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Planners to reconsider zoning change to farms

January 11, 2006|by JENNIFER FITCH

waynesboro@herald-mail.com

WAYNESBORO, Pa. - The Washington Township (Pa.) Planning Commission on Monday was told it will have to start the process to consider the rezoning of two 78-acre farms from residential to agricultural.

Those same properties, both along a proposed section of Washington Township Boulevard, were rezoned in December 2005 from agricultural to residential.

However, the new board of township supervisors voted last Tuesday to start the process to have that decision reversed. The process includes review by the plan commission, a public hearing and additional consideration by the supervisors.

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One of the farms is owned by Barry Pifer and the other by George Mason.

"We're stunned frankly by this action on the part of the supervisors. There has been no consultation, no early warning, no nothing. We question the integrity of the process," said George Lulos, a partner in WAM Enterprises.

Developer WAM Enterprises has a binding agreement of sale for the Pifer property.

The applicant for the latest rezoning is the board of supervisors.

"How can the applicant be the very board that's going to vote impartially?" asked Lulos.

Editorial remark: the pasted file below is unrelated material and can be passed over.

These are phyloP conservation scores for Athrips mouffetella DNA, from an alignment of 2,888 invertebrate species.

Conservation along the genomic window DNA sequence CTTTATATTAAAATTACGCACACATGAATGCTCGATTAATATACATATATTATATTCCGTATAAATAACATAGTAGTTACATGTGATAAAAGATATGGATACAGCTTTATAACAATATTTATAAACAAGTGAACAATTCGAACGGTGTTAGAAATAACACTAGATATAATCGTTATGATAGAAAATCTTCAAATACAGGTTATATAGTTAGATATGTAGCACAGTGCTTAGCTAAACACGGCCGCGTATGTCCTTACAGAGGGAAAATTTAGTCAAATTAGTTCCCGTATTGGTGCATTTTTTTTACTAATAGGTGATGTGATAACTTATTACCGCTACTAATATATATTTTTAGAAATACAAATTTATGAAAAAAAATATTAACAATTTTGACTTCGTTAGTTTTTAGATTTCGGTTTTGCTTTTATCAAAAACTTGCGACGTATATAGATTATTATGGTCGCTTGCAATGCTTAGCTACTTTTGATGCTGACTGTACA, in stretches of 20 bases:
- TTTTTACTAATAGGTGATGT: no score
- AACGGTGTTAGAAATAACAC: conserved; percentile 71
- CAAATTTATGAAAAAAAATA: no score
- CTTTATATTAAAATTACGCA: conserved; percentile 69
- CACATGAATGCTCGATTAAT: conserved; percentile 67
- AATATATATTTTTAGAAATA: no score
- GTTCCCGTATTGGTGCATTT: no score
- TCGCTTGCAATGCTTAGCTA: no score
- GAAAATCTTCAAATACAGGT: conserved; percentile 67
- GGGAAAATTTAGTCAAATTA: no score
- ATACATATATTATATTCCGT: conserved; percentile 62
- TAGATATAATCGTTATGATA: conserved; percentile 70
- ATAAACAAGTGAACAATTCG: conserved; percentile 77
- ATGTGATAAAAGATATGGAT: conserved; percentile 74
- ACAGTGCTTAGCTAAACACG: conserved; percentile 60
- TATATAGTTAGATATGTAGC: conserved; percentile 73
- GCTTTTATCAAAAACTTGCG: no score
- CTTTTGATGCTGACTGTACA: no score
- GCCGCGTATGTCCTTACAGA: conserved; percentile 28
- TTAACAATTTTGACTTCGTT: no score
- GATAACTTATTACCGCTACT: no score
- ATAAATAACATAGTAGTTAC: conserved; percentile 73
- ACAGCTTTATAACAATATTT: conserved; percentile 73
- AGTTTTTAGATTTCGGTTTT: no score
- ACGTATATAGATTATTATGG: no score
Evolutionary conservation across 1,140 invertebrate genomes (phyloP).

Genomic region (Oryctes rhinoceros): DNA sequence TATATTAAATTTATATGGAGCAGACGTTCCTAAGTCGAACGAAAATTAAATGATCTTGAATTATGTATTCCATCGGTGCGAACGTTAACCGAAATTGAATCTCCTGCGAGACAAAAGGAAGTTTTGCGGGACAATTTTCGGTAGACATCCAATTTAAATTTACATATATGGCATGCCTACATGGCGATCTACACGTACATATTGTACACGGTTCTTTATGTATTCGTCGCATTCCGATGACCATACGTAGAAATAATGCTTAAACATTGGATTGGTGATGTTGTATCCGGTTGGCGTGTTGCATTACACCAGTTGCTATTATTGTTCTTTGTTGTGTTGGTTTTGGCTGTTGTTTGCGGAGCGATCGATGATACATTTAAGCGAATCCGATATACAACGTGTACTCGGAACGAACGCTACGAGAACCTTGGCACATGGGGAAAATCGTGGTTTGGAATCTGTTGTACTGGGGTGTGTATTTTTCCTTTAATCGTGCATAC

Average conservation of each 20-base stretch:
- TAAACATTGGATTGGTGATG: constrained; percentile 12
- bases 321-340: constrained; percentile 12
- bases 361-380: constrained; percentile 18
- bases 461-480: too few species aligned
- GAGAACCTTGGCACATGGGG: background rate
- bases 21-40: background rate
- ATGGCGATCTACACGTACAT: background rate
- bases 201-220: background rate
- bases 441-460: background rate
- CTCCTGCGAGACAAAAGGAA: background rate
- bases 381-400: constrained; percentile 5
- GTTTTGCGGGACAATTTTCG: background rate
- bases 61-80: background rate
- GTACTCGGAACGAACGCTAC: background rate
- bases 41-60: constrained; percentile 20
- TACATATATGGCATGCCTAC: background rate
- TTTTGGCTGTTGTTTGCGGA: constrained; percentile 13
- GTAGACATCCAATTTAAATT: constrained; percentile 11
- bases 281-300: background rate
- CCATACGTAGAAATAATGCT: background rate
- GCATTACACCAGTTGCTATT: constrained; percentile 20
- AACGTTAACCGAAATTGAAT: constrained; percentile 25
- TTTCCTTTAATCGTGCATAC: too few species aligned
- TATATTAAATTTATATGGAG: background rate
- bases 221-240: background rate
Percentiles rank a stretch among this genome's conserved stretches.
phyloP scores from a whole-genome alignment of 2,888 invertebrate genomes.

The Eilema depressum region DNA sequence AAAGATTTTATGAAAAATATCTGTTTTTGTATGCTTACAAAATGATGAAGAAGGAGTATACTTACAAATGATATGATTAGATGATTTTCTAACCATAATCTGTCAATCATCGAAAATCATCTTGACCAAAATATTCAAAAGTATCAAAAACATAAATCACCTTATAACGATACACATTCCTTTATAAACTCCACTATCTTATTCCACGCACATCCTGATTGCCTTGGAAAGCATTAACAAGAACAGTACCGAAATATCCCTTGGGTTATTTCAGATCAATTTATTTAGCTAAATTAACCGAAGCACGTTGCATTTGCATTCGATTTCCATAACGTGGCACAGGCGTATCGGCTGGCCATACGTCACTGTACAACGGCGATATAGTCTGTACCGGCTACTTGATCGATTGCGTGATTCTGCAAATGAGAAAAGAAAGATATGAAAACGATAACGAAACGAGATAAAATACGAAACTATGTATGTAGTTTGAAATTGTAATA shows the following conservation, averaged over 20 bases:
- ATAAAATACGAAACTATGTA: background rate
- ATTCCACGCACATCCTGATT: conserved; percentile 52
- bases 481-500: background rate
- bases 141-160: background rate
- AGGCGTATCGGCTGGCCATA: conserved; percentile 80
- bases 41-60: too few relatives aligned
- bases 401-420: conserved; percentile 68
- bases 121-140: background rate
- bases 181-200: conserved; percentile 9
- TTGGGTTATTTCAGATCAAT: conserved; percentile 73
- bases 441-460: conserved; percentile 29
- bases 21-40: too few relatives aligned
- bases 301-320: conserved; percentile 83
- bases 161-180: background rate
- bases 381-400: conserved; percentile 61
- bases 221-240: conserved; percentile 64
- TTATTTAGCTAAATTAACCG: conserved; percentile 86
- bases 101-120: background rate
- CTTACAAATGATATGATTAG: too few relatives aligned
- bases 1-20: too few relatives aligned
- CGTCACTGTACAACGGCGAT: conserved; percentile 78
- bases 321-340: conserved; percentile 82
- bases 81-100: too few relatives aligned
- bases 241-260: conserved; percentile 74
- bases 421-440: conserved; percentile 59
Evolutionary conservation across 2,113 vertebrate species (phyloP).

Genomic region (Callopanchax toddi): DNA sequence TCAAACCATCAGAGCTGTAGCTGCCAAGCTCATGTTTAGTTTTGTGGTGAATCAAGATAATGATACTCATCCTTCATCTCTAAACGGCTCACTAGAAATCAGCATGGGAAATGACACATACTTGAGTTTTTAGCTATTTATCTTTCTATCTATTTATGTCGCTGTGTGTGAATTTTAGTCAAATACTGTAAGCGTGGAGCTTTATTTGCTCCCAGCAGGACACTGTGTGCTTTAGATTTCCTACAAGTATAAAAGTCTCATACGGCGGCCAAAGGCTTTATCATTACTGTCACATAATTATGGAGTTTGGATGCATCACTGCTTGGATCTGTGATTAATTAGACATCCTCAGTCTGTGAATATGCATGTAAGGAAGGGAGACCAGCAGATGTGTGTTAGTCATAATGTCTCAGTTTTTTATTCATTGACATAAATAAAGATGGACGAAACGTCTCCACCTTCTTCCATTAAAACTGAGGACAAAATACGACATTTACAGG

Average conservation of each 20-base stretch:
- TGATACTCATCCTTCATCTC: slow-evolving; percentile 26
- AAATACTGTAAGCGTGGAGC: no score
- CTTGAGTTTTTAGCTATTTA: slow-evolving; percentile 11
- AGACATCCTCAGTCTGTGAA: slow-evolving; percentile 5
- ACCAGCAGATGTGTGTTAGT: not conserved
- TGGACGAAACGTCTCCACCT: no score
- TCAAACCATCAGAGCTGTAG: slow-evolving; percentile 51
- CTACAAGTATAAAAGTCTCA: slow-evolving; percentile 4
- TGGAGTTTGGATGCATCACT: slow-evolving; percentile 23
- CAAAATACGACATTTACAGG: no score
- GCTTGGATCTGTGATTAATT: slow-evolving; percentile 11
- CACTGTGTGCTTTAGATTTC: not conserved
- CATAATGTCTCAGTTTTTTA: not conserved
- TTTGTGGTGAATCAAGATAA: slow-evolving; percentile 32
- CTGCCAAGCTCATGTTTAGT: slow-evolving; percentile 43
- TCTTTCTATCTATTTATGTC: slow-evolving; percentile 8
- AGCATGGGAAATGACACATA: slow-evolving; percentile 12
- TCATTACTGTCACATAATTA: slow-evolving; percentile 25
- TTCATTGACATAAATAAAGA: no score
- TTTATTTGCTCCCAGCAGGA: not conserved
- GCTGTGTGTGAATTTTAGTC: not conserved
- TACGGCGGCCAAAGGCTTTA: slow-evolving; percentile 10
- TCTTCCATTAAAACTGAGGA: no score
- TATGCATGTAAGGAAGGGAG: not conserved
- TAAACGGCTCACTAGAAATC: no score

Attorney John Lisko, solicitor for the supervisors, said he thinks the board has initiated zoning changes in the past.

In September 2005, the supervisors authorized Lisko to proceed with a roadway land acquisition agreement to purchase part of the Pifer farm for Washington Township Boulevard, a relief route proposed to alleviate traffic congestion on Pa. 16.

The township purchased 6.86 acres of land for the relief route, according to Lisko.

He said that purchase totaled $57,167.81.

There is a second agreement in place that the developers of both farms will build the section of Washington Township Boulevard that runs along the properties, said Lisko.

He did not know of any developer obtaining the Mason farm at this point.

The planning commission will take public comment on the matter at its next meeting, Monday, Feb. 13. The supervisors also will be required to hold a public hearing.

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